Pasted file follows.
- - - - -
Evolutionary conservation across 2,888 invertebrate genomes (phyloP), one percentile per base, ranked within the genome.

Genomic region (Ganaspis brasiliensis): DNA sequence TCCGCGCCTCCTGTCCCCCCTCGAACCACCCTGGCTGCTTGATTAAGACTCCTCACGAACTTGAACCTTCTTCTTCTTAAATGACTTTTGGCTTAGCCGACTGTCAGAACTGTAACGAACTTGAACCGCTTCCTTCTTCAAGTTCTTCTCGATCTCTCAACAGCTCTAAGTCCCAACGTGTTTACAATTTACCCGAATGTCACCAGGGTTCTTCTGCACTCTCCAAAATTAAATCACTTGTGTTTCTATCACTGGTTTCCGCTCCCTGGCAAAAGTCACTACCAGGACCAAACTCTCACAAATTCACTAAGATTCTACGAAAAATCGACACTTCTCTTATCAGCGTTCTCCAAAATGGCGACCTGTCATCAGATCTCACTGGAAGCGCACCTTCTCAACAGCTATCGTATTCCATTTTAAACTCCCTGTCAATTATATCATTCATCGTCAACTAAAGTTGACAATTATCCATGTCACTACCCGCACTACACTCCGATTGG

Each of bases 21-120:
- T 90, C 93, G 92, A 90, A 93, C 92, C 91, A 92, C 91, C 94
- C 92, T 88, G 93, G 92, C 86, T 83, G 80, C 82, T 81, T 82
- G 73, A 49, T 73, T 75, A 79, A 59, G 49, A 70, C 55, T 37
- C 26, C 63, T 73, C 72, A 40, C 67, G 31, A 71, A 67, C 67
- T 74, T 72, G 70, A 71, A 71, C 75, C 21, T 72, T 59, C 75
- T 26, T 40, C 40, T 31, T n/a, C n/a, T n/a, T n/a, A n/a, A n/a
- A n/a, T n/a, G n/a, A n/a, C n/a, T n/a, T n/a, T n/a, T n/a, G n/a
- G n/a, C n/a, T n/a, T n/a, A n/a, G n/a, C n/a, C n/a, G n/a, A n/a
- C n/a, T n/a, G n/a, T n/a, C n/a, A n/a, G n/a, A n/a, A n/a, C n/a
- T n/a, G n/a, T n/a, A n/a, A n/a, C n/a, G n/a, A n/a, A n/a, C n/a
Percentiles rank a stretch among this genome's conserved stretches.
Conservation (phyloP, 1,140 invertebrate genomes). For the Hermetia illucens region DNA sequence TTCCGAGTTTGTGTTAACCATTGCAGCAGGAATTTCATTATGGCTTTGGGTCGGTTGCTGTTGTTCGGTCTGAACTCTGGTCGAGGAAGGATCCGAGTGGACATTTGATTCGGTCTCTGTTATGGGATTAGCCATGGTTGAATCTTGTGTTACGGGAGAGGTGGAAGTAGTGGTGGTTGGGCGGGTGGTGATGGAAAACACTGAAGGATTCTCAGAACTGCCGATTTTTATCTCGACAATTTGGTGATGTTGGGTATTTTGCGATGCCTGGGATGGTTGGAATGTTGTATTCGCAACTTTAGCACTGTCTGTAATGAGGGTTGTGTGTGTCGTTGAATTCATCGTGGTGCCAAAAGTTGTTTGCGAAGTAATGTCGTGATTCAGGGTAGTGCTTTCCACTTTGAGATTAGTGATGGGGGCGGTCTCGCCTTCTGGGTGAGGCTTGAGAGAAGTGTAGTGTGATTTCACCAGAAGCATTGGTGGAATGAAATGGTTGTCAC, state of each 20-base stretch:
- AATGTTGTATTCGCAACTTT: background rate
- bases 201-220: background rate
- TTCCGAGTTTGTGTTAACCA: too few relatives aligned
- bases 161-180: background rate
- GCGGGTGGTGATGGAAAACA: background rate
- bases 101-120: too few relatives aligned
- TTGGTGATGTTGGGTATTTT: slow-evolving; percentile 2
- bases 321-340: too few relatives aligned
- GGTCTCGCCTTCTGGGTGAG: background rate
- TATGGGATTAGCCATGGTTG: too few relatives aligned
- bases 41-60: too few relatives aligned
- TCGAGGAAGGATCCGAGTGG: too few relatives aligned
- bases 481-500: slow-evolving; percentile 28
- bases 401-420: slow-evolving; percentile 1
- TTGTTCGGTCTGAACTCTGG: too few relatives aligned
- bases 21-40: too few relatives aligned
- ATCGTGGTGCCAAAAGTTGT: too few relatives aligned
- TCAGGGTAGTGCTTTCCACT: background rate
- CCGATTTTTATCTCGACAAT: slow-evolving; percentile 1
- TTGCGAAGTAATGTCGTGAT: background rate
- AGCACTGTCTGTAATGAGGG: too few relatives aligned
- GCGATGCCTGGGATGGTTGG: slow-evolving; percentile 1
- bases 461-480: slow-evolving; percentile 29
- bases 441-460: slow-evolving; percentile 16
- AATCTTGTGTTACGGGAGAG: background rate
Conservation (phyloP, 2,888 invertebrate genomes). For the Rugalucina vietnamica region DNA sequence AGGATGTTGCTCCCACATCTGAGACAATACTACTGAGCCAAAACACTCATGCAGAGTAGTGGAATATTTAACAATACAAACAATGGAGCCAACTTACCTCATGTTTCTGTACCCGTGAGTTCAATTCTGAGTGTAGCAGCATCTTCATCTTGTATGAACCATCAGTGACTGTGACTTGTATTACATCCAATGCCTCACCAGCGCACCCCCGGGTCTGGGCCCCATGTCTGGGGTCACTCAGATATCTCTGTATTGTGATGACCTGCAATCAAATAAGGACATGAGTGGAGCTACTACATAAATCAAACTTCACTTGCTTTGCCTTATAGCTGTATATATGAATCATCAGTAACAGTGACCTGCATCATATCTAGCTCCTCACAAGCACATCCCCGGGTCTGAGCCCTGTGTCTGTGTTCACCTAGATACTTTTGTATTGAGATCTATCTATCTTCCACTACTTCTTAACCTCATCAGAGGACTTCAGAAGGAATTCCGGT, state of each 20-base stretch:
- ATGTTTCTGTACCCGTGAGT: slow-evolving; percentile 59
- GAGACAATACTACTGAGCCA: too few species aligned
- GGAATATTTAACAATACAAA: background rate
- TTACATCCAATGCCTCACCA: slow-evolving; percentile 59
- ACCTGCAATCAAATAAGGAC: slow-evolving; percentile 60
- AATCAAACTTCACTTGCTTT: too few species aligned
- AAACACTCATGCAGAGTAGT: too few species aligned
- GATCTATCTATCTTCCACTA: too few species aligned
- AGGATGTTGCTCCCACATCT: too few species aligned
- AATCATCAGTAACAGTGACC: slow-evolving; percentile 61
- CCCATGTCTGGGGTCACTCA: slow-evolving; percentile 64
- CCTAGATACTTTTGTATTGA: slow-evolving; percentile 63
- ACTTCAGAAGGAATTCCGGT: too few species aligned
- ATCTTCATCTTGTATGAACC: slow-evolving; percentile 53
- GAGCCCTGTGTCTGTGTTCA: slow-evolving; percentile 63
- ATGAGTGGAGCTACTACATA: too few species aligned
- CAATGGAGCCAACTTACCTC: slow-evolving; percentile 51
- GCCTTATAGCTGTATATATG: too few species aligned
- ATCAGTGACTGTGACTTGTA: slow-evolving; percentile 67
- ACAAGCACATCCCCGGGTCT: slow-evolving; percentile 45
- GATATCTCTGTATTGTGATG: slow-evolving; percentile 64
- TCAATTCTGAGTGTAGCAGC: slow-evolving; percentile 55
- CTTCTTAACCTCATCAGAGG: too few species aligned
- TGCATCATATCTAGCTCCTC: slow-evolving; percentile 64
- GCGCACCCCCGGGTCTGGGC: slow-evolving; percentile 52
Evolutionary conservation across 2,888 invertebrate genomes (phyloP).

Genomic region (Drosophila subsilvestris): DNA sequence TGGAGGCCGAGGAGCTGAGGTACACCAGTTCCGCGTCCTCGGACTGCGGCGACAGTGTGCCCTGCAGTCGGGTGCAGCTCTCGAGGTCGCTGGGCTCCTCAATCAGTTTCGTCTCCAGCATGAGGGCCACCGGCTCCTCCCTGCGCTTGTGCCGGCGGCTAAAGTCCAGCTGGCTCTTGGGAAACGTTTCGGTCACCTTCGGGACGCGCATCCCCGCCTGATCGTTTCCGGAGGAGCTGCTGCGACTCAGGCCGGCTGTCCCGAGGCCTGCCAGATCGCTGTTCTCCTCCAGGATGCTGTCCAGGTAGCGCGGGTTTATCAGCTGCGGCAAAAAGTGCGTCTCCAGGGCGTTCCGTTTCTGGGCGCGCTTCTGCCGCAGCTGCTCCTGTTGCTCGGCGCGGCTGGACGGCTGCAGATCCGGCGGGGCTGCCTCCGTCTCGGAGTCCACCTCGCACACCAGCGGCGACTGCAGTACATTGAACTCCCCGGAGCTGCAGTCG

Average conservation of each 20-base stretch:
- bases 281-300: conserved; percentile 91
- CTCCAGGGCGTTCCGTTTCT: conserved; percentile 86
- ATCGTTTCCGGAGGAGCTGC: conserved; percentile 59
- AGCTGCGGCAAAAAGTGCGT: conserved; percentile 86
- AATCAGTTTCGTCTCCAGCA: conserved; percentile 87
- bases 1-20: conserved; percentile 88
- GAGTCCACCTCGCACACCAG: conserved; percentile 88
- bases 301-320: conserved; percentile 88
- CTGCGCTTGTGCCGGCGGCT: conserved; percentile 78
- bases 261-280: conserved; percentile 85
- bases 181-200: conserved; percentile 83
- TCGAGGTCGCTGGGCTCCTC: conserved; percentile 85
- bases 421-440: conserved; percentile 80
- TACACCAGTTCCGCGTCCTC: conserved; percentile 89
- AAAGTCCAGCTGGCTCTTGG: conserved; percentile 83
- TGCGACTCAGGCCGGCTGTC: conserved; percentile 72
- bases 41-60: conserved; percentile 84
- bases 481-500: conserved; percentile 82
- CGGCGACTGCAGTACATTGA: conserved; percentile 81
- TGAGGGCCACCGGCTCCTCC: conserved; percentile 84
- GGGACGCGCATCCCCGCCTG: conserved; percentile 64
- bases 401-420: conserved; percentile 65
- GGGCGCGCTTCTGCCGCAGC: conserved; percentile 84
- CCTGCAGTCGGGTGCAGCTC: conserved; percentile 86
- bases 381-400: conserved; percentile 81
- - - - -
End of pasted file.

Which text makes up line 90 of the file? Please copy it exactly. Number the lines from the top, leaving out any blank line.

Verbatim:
- GGGACGCGCATCCCCGCCTG: conserved; percentile 64